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Hands On: Renowned Explorers

Age of Plunder

Renowned Explorers was like an oasis of calm and colour in the cavernous halls of Gamescom. It’s a game about travelling the world in search of impressive artifacts to show off at the World Expo, but rather than making the journey into a nightmare of scurvy and resource management, developers Abbey Games have opted for a sort of turn-based tactics adventure that combines Tintin, Indiana Jones and Jules Verne. It’s a game in which scientists wield Tesla guns and the Mexican contingent of the expedition is a lady Luchador who can pin pirates to the ground while her buddies charm the peglegs off them.

Abbey Games previously created Reus, the god game that seemed like a puzzle game but was actually a strategy game. I think. What I know is that after talking to Manuel Kerssemakers (AI, design programming) about Renowed Explorers at Gamescom, I was left with a strong desire to revisit Reus. Kerssemakers explained the intent behind Reus so clearly that I’ve seen its lumbering giants through fresh eyes since playing again. It’s a game about balance, which requires a slow build of components in order to set its scales.

The studio’s follow-up is a much more immediate treat. There are three layers of play and each is most likely reminiscent of something you’ve experienced before, although there are plenty of wrinkles in the underlying mechanics.

Layer number one is the planning stage, where crew members are assigned and a destination is selected. It’s the only section of the game that wasn’t covered by the demo I played at Gamescom and it’s not entirely clear how the discoveries in one location will affect the player’s decision when choosing the next. The game is short-form, always ending at the time of the World Expo, and it won’t be possible to visit every area during one playthrough. A museum housing artifacts from every trip is the one confirmed feature that is persistent across campaigns.

Kerssemakers told me that FTL was a significant influence and this is most evident during the second layer, which sees the chosen party of explorers seeking treasure at their chosen location. The zoomed in map contains a random selection of nodes, each represented a possible type of encounter. There is a similarity to FTL’s sector maps but the theme runs through each location – nodes might be temple ruins, jungle clearings or the literal ‘X’ on the map.

Selecting a node might lead to a short textual encounter or a visit to the game’s third layer, which takes the form of turn-based tactical combat. Some of the tiles on these maps (also randomised) are hexes but the number of sides varies, the terrain sliced into unequal portions. This complicates positioning, as some locations are easier to defend, harder for multiple characters to surround and assault in synchrony. That division of land is one of several seemingly small tweaks to a recognised formula that require an extra level of foresight and planning.

The most unusual feature of combat is the ability to avoid violence altogether. Every character and enemy has two core elements, denoting their physical and emotional strengths. The luchador is handy in a fight, pummelling opponents into submission, but a more charismatic adventurer might be able to chisel away at a pirate’s ‘emotional stamina’, causing them to submit in a different way but with the same result.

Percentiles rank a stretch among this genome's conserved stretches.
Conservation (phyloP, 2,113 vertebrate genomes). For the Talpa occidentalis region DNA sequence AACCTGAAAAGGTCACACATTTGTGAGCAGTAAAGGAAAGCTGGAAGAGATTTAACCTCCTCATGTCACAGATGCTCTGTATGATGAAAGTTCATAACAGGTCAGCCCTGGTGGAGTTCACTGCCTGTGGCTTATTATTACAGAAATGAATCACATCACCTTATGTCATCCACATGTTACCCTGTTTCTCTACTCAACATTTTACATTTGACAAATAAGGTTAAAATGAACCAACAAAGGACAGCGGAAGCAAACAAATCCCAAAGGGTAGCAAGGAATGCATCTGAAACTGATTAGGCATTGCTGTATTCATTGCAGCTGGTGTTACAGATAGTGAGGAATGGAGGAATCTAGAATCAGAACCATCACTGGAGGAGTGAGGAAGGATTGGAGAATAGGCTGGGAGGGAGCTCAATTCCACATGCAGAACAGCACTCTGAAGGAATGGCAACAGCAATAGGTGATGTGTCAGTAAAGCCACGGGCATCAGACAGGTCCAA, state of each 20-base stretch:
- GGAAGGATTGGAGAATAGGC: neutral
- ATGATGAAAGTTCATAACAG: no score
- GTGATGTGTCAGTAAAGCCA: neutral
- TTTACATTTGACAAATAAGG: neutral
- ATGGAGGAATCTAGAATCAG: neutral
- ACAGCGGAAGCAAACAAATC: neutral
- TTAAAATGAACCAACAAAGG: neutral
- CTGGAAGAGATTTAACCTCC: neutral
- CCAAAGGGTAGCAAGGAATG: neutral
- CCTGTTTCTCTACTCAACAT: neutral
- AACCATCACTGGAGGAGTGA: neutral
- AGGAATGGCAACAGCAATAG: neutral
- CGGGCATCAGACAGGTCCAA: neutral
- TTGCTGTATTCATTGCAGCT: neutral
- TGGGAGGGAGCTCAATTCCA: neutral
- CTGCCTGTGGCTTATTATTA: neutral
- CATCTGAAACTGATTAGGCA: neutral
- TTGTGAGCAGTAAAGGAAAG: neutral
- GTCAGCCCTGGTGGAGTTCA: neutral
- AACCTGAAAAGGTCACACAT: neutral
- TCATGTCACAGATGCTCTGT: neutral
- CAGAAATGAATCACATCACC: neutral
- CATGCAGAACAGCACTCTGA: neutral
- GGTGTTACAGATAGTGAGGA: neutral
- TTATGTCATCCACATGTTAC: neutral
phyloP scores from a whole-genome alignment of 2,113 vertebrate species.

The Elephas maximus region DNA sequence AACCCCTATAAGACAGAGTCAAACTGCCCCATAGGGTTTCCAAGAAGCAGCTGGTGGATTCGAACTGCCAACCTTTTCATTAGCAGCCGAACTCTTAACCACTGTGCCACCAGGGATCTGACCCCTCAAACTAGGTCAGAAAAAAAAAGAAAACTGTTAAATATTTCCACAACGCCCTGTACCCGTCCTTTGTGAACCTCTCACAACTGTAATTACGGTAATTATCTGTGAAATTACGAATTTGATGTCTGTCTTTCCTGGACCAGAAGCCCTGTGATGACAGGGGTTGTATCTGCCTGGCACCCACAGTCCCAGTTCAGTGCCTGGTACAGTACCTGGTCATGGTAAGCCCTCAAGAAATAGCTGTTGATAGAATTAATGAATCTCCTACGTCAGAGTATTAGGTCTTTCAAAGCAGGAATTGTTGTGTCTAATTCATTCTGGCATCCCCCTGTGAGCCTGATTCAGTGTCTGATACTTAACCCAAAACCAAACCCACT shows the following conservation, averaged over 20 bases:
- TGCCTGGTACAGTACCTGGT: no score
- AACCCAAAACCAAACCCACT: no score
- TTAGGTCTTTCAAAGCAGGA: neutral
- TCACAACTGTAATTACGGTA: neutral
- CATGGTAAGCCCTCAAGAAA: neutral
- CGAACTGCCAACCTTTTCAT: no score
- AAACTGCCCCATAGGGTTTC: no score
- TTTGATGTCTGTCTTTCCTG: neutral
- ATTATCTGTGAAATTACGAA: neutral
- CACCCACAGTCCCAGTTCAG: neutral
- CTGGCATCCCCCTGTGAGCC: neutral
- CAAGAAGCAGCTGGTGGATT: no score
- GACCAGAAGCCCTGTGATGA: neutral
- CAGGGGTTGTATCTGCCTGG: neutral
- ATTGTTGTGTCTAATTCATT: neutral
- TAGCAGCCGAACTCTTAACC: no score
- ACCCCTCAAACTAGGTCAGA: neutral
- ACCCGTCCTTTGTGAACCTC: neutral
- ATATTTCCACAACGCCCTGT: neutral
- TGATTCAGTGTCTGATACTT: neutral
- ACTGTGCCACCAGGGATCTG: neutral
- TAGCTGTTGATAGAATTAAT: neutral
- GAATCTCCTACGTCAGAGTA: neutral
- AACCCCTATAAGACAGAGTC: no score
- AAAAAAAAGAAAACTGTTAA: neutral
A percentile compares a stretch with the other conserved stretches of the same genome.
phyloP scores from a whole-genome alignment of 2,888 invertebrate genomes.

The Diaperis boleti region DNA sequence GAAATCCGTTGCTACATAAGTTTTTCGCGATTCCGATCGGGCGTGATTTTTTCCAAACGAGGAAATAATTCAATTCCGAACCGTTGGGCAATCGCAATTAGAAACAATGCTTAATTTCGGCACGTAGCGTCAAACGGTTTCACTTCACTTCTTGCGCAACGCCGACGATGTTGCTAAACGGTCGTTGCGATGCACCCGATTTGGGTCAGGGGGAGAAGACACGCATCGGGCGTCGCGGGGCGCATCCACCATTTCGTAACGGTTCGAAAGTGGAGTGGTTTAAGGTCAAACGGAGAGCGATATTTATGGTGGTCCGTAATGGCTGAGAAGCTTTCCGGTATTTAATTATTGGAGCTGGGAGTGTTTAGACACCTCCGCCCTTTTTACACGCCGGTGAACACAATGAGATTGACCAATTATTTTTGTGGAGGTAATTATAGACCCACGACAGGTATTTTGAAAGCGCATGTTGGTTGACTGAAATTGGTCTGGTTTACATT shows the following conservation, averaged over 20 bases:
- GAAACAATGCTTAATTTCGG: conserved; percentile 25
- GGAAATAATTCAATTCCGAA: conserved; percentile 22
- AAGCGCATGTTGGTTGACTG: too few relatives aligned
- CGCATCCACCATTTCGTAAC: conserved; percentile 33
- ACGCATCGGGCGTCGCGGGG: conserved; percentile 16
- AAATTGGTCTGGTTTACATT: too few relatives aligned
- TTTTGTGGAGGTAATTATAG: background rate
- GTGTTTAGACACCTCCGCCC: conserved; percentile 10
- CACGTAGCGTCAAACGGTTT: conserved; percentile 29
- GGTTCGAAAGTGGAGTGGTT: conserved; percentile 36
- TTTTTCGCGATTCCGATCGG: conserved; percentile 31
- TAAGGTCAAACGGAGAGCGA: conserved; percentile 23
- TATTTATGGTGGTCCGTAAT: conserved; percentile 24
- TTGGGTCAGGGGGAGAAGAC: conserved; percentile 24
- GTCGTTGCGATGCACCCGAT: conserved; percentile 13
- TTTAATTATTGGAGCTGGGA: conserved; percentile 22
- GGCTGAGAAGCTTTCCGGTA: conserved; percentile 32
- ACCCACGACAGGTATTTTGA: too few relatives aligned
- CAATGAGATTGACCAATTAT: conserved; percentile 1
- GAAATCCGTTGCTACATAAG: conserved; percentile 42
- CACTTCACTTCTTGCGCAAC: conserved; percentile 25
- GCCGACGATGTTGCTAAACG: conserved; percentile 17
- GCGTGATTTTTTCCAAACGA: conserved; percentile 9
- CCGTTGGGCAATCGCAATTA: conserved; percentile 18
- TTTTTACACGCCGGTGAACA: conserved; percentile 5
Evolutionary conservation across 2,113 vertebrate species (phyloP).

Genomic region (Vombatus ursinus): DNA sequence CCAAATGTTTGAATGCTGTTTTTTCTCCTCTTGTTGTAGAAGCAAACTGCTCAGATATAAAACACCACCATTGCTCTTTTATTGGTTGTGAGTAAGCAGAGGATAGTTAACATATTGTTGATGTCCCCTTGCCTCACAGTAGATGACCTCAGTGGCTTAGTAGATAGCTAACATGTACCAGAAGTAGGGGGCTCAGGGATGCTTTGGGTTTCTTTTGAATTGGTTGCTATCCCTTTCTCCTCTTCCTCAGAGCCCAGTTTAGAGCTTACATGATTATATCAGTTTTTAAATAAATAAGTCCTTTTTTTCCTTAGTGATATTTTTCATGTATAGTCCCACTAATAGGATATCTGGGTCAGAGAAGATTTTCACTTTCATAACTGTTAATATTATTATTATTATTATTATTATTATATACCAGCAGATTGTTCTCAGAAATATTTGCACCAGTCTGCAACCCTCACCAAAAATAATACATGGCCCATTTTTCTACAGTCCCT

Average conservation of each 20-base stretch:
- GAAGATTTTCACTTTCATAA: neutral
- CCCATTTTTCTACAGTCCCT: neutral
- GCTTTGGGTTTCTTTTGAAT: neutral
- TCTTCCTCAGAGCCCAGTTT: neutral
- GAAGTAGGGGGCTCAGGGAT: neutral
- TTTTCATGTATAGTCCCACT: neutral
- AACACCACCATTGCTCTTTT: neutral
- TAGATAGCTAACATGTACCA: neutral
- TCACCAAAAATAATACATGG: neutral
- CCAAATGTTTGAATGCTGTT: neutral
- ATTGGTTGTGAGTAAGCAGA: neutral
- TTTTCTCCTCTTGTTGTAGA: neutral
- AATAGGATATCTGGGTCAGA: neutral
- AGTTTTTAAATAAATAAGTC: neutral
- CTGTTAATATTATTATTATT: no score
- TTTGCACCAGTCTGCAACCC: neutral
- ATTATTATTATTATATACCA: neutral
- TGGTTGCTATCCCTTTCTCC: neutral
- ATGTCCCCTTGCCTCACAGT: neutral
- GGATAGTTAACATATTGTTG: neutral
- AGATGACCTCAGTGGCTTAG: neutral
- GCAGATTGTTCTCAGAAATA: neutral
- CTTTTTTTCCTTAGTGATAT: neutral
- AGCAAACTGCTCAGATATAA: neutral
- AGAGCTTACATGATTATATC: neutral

Essentially, this means that characters have two sets of hitpoints, each of which is affected by one type of attack, and that in itself is a decent proposition. As well as considering tactical positioning, players must balance their team and their on-field alliances to ensure that they don’t end up draining from both emotional and physical resilience, effectively forcing themselves to take an opponent out twice. Concentrating emotional attacks in one area of the battlefield and physical ones in another is one possibility, but some enemies are vulnerable to one type of attack over the other, and their own forms of attack must be taken into account as well.

There are also special abilities to take into account. Some restrict movement, others turn enemies into allies, and there are many more besides. Alongside their stats and skills, characters can also suffer or benefit from an overriding emotional state. These become active under certain conditions and can be a help or a hindrance. During the short demo that I played, my team charmed some monkeys, pummelled some pirates and became invigorated by their successes. Even a brief experience of the game reveals a potential complexity that the bright and cheerful surface doesn’t necessarily lead one to expect.

Such expectations are nonsense, of course – whatever the moody melancholy of Dark Souls might lead anyone to believe, there is no correlation between a grim aesthetic and an inner complexity. Renowned Explorers’ colour palette and whimsy are as refreshing as its tactical nuances and sense of gleeful (as opposed to, say, dreadful) discovery. If it were a cocktail it might well be a beach-worthy creation in a tall parasol-clad highball glass, but it’d contain more than enough liquor to burn on the way down the hatch.

The comparison to FTL doesn’t entirely hold up on closer investigation but that’s not necessarily a bad thing. Renowned Explorers is shaping up to be more than a theme-swapped echo, it’s an intriguing game of procedural exploration, with a few tricks concealed within its tactical trousers. Out later this year, it was another of Gamescom’s pleasant surprises.

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About the Author

Adam Smith


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